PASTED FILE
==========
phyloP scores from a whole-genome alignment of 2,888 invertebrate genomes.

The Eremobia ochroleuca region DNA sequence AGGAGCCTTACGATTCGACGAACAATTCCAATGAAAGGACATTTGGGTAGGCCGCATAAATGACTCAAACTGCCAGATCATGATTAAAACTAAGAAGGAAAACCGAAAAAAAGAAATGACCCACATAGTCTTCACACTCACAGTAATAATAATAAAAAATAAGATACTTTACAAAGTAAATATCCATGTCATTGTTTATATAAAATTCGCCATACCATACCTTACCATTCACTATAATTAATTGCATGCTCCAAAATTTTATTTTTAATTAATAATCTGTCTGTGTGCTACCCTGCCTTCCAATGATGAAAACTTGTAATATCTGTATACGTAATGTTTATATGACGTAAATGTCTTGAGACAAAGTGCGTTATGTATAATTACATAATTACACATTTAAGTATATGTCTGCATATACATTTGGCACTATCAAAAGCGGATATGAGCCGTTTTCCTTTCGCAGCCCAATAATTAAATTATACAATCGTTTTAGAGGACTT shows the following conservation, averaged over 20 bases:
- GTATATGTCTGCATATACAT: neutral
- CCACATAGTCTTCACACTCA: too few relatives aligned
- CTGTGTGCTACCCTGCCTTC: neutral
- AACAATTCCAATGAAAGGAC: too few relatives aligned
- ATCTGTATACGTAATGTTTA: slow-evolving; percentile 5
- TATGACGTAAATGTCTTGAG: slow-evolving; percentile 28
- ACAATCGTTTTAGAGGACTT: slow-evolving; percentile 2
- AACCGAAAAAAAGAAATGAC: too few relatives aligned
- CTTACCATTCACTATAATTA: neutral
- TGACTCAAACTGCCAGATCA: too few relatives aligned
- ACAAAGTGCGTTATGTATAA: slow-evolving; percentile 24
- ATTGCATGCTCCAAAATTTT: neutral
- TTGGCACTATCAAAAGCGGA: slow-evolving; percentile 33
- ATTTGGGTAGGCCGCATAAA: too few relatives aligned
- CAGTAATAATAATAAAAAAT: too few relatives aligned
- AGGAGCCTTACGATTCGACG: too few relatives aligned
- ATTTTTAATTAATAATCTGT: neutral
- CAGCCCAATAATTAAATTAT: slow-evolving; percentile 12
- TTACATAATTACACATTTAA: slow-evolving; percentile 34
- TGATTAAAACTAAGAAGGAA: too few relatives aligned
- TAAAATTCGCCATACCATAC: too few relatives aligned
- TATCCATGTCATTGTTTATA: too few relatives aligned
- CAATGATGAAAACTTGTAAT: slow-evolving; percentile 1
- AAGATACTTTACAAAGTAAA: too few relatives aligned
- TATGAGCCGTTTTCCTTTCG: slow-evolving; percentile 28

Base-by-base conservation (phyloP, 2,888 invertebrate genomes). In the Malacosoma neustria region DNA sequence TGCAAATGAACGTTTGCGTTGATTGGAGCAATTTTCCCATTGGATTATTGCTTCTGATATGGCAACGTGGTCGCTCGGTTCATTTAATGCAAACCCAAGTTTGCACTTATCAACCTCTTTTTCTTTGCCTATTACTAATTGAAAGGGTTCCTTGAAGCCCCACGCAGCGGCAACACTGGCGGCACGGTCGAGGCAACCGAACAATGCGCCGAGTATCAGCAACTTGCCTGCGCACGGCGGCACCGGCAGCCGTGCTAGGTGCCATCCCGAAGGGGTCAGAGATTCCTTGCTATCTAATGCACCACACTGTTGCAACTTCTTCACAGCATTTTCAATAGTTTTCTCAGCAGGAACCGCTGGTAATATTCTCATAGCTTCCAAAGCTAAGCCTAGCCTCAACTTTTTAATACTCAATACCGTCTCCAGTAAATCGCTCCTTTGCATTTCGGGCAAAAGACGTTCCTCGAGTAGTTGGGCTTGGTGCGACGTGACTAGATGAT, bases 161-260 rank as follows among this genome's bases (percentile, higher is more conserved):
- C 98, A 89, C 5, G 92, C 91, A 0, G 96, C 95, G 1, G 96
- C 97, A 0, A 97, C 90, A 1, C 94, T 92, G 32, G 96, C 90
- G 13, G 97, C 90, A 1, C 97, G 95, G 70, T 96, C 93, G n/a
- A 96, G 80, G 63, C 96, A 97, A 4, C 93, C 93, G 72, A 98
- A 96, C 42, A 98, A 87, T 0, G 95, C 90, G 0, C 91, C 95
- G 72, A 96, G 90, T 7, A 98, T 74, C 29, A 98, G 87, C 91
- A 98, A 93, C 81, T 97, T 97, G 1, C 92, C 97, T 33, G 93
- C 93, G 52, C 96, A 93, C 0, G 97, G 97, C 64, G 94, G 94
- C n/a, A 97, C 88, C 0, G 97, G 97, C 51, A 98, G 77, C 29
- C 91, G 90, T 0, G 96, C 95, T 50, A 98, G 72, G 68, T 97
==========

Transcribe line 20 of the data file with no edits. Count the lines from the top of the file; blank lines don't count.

- CAGCCCAATAATTAAATTAT: slow-evolving; percentile 12